On what is the seventh anniversary of her death, fans can remember Long Beach legend, Jenni Rivera at the Jenni Rivera Memorial Park, located at 2001 Walnut Ave.
Rivera died after an plane crash claimed the life of her and six others after her concert in Monterrey, Mexico on Dec. 9, 2012.
The park is located on the corner of Walnut Ave. and Wesley Dr. and features a bike path and a recently finished playground.
Following the bike path, one will encounter the grand finale of the path, a 125-foot mural dedicated to the late, top-selling female Regional Mexican music artist and Long Beach native.
Starting from the left the mural reads “Mariposa de Barrio”, an homage to the songstress and her love of butterflies. A trail of monarch butterflies, representing Rivera, lead to one of three portraits of her in the mural, in this one she’s wearing a cap with a Long Beach logo on it, representing her roots. Rivera was born and raised in the Westside of Long Beach.
The mural then flows into images representing Mexican culture including, an indigenous Mexican dancer, a couple dancing folklorico, and mariachis performing, the monarch butterflies continuing to flow through.
Next appears the second portrait of Rivera, this time she is wearing one of her classic mariachi dresses she would wear during her many performances. Her dress transitions into waves splashing along the Long Beach shore, palm trees and The Queen Mary are in her backdrop, another tribute to her hometown.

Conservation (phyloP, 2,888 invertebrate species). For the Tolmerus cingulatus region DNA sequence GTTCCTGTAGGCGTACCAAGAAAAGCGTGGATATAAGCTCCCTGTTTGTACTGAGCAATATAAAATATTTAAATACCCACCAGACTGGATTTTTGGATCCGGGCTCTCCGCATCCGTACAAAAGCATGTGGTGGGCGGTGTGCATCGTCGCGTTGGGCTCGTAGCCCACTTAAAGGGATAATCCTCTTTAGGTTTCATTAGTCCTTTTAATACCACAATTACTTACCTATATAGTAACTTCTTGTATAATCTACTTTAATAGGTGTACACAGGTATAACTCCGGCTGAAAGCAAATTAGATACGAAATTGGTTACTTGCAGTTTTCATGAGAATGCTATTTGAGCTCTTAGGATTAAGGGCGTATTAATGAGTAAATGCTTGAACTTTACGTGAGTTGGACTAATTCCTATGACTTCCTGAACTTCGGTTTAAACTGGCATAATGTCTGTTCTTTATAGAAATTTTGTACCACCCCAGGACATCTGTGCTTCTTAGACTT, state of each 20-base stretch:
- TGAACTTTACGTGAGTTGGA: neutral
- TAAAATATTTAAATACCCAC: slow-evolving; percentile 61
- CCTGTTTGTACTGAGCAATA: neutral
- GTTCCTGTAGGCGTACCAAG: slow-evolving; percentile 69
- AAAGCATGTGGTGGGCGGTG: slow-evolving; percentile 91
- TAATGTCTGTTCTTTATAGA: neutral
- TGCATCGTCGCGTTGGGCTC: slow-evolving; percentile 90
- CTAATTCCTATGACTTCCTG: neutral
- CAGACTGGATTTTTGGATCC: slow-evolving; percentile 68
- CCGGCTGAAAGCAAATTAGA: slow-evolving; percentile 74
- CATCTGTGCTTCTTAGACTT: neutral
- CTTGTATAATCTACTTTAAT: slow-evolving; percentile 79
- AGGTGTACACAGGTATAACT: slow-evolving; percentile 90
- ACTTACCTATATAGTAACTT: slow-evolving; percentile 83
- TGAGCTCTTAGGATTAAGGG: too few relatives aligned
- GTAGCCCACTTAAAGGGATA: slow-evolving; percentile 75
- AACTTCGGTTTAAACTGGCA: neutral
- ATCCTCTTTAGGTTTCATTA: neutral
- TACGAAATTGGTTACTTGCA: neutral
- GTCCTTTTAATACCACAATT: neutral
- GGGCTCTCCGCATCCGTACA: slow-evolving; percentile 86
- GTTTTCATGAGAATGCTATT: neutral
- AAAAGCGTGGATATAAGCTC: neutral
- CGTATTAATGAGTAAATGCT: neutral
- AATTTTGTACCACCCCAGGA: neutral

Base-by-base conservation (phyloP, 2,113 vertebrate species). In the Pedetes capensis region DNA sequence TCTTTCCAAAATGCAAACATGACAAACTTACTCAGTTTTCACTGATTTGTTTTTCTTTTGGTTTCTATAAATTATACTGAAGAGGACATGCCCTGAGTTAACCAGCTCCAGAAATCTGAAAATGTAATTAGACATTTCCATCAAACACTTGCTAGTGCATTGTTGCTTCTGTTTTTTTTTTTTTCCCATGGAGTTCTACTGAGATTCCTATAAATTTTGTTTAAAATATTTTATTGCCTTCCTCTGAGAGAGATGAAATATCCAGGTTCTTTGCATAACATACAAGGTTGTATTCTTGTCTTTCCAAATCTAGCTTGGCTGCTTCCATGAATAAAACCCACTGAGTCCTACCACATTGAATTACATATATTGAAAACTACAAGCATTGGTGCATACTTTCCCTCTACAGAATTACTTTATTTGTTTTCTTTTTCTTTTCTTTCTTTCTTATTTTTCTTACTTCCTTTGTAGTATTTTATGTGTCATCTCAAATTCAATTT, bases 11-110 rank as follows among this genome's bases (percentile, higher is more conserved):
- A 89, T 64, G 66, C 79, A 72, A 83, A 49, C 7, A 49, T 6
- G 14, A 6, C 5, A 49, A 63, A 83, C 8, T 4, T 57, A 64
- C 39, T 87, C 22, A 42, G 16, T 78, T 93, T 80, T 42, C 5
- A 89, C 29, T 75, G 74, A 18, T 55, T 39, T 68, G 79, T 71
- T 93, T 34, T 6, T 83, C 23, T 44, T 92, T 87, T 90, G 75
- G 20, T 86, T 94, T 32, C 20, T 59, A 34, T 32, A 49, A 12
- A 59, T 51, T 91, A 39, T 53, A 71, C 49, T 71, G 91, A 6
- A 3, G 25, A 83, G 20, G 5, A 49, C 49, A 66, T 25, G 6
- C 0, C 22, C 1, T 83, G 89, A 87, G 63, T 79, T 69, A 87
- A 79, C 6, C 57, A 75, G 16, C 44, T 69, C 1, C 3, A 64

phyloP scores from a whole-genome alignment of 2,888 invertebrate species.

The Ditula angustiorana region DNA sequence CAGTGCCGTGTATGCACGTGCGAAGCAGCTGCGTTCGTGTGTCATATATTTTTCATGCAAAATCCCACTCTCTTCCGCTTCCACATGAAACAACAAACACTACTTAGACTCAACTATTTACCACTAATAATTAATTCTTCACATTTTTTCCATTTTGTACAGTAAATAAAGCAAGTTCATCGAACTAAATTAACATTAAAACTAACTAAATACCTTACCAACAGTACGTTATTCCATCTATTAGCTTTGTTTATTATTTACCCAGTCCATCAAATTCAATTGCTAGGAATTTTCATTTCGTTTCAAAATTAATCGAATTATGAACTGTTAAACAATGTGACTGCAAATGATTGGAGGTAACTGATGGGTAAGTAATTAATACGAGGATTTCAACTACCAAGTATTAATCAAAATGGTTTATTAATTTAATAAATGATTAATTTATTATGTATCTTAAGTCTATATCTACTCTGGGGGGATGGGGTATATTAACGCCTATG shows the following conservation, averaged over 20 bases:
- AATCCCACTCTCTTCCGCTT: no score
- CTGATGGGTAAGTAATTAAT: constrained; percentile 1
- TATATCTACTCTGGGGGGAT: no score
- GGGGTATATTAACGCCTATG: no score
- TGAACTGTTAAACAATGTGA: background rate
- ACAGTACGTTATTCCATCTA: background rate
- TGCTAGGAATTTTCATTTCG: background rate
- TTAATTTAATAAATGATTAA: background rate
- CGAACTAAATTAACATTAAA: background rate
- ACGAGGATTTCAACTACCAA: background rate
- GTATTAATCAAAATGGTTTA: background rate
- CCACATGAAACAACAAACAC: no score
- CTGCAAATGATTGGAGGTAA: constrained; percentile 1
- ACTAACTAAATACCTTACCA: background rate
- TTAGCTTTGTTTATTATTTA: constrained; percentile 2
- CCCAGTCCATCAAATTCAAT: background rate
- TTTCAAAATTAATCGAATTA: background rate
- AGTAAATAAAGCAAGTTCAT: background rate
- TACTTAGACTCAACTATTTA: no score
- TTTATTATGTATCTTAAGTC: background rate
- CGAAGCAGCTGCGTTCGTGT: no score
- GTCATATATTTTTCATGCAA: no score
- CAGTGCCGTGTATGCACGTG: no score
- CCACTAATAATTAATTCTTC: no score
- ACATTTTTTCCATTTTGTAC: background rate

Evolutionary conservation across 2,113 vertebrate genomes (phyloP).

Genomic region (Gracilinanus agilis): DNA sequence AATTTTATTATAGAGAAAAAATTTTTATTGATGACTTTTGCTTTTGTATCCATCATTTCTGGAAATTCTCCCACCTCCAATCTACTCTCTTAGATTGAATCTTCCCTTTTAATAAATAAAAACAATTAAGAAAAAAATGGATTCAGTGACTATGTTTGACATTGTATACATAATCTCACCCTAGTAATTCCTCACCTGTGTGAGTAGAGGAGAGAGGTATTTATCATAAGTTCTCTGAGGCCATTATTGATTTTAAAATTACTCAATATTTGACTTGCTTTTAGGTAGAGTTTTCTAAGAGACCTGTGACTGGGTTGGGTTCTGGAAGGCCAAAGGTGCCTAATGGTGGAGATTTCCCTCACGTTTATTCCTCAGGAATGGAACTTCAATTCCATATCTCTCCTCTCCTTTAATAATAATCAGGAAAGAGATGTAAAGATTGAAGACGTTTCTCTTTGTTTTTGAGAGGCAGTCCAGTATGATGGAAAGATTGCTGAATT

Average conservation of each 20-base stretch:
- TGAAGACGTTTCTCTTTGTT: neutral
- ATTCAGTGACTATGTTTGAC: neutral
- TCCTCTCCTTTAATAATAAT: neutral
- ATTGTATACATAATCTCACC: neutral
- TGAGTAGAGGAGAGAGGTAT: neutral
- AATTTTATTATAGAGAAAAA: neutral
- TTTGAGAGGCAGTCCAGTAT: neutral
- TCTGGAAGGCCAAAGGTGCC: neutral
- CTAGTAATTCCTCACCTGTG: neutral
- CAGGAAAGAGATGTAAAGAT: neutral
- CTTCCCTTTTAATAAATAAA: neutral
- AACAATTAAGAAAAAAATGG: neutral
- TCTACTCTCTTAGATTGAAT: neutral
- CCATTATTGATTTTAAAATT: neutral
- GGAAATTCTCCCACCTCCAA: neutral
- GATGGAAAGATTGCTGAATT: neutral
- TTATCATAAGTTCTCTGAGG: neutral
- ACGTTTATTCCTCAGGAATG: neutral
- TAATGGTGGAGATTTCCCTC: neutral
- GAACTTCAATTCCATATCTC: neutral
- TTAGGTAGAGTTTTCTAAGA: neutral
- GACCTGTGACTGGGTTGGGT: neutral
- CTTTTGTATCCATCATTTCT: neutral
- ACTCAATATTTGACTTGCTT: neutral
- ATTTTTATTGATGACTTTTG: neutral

This transitions into the last section of the mural, the last portrait where Rivera is holding a microphone in her hand, surrounded by a butterfly and a classic car.
Her memorial piece reads: “Jenni Rivera of Long Beach, Ca. July 2, 1969 – December 9, 2012. Jenni became a pregnant teen victim of domestic violence and eventually a single mother of five. She was expected to fail and give up. She persevered and fought for her children. Like a butterfly, her life was turned and she became the most acclaimed award winning singer television producer, author, and successful entrepreneur. Jenni, however, never forgot where she started. Her struggles became her inspiration and she never stopped dreaming that her success would one day help single mothers like her to never give up. She is the “Hood’s butterfly” / “Mariposa de barrio”. Her dream is now reality that inspires and help single mothers to persevere.”
The “Mariposa De Barrio” mural was created in 2015 by artists Sergio Ramirez and Rivera’s eldest son, Michael Rivera.